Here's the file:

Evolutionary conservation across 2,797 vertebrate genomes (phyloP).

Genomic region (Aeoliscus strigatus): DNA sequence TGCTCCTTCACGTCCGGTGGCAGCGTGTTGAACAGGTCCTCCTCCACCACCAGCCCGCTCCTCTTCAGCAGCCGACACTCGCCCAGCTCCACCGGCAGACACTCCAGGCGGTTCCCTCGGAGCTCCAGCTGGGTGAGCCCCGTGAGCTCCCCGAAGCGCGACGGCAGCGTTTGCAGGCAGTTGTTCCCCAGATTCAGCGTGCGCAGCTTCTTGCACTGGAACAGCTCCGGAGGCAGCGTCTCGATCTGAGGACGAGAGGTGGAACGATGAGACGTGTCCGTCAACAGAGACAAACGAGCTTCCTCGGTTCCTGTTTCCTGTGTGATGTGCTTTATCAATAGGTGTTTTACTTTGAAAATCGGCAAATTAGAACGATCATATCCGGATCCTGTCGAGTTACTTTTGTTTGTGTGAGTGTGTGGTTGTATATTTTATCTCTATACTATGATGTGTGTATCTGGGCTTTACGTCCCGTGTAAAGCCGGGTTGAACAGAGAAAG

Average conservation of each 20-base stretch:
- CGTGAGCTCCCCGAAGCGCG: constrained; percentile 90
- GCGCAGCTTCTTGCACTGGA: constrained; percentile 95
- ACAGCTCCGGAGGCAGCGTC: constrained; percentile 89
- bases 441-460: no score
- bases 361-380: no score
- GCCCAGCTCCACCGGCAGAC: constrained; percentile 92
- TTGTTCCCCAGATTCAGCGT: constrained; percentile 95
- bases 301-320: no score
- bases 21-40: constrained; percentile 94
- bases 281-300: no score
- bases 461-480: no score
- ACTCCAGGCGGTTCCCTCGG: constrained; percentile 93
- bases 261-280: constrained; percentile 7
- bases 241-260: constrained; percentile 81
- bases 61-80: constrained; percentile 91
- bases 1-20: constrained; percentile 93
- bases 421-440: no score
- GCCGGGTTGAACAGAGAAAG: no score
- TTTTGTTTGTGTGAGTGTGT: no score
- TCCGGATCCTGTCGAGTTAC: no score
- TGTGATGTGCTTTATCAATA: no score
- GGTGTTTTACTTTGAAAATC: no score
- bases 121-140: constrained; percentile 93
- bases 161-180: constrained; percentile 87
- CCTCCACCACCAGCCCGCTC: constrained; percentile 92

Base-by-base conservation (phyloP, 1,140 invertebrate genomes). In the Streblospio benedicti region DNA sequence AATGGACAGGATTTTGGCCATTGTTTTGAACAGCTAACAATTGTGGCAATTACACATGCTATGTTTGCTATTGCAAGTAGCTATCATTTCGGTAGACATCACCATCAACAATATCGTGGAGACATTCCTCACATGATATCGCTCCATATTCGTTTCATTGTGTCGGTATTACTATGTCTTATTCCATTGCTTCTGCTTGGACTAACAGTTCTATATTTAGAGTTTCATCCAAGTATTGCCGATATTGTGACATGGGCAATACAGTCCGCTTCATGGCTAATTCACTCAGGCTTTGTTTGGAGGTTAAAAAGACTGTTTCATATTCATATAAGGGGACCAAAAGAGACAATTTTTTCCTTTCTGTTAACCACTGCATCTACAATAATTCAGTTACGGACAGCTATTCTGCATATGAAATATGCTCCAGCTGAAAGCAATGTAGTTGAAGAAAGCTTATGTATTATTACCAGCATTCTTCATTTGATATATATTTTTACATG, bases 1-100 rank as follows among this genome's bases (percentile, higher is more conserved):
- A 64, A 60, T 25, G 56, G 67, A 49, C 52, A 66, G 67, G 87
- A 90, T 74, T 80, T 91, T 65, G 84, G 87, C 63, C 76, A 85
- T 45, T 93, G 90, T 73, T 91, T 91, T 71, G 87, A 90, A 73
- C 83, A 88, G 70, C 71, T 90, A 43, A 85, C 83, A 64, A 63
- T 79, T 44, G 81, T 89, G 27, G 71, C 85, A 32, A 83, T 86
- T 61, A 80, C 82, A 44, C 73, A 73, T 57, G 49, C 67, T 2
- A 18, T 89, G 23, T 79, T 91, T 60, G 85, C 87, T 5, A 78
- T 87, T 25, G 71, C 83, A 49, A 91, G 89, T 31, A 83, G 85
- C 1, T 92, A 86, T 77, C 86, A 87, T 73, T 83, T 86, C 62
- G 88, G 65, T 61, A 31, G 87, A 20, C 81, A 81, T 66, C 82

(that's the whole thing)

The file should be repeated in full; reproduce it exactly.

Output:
Evolutionary conservation across 2,797 vertebrate genomes (phyloP).

Genomic region (Aeoliscus strigatus): DNA sequence TGCTCCTTCACGTCCGGTGGCAGCGTGTTGAACAGGTCCTCCTCCACCACCAGCCCGCTCCTCTTCAGCAGCCGACACTCGCCCAGCTCCACCGGCAGACACTCCAGGCGGTTCCCTCGGAGCTCCAGCTGGGTGAGCCCCGTGAGCTCCCCGAAGCGCGACGGCAGCGTTTGCAGGCAGTTGTTCCCCAGATTCAGCGTGCGCAGCTTCTTGCACTGGAACAGCTCCGGAGGCAGCGTCTCGATCTGAGGACGAGAGGTGGAACGATGAGACGTGTCCGTCAACAGAGACAAACGAGCTTCCTCGGTTCCTGTTTCCTGTGTGATGTGCTTTATCAATAGGTGTTTTACTTTGAAAATCGGCAAATTAGAACGATCATATCCGGATCCTGTCGAGTTACTTTTGTTTGTGTGAGTGTGTGGTTGTATATTTTATCTCTATACTATGATGTGTGTATCTGGGCTTTACGTCCCGTGTAAAGCCGGGTTGAACAGAGAAAG

Average conservation of each 20-base stretch:
- CGTGAGCTCCCCGAAGCGCG: constrained; percentile 90
- GCGCAGCTTCTTGCACTGGA: constrained; percentile 95
- ACAGCTCCGGAGGCAGCGTC: constrained; percentile 89
- bases 441-460: no score
- bases 361-380: no score
- GCCCAGCTCCACCGGCAGAC: constrained; percentile 92
- TTGTTCCCCAGATTCAGCGT: constrained; percentile 95
- bases 301-320: no score
- bases 21-40: constrained; percentile 94
- bases 281-300: no score
- bases 461-480: no score
- ACTCCAGGCGGTTCCCTCGG: constrained; percentile 93
- bases 261-280: constrained; percentile 7
- bases 241-260: constrained; percentile 81
- bases 61-80: constrained; percentile 91
- bases 1-20: constrained; percentile 93
- bases 421-440: no score
- GCCGGGTTGAACAGAGAAAG: no score
- TTTTGTTTGTGTGAGTGTGT: no score
- TCCGGATCCTGTCGAGTTAC: no score
- TGTGATGTGCTTTATCAATA: no score
- GGTGTTTTACTTTGAAAATC: no score
- bases 121-140: constrained; percentile 93
- bases 161-180: constrained; percentile 87
- CCTCCACCACCAGCCCGCTC: constrained; percentile 92

Base-by-base conservation (phyloP, 1,140 invertebrate genomes). In the Streblospio benedicti region DNA sequence AATGGACAGGATTTTGGCCATTGTTTTGAACAGCTAACAATTGTGGCAATTACACATGCTATGTTTGCTATTGCAAGTAGCTATCATTTCGGTAGACATCACCATCAACAATATCGTGGAGACATTCCTCACATGATATCGCTCCATATTCGTTTCATTGTGTCGGTATTACTATGTCTTATTCCATTGCTTCTGCTTGGACTAACAGTTCTATATTTAGAGTTTCATCCAAGTATTGCCGATATTGTGACATGGGCAATACAGTCCGCTTCATGGCTAATTCACTCAGGCTTTGTTTGGAGGTTAAAAAGACTGTTTCATATTCATATAAGGGGACCAAAAGAGACAATTTTTTCCTTTCTGTTAACCACTGCATCTACAATAATTCAGTTACGGACAGCTATTCTGCATATGAAATATGCTCCAGCTGAAAGCAATGTAGTTGAAGAAAGCTTATGTATTATTACCAGCATTCTTCATTTGATATATATTTTTACATG, bases 1-100 rank as follows among this genome's bases (percentile, higher is more conserved):
- A 64, A 60, T 25, G 56, G 67, A 49, C 52, A 66, G 67, G 87
- A 90, T 74, T 80, T 91, T 65, G 84, G 87, C 63, C 76, A 85
- T 45, T 93, G 90, T 73, T 91, T 91, T 71, G 87, A 90, A 73
- C 83, A 88, G 70, C 71, T 90, A 43, A 85, C 83, A 64, A 63
- T 79, T 44, G 81, T 89, G 27, G 71, C 85, A 32, A 83, T 86
- T 61, A 80, C 82, A 44, C 73, A 73, T 57, G 49, C 67, T 2
- A 18, T 89, G 23, T 79, T 91, T 60, G 85, C 87, T 5, A 78
- T 87, T 25, G 71, C 83, A 49, A 91, G 89, T 31, A 83, G 85
- C 1, T 92, A 86, T 77, C 86, A 87, T 73, T 83, T 86, C 62
- G 88, G 65, T 61, A 31, G 87, A 20, C 81, A 81, T 66, C 82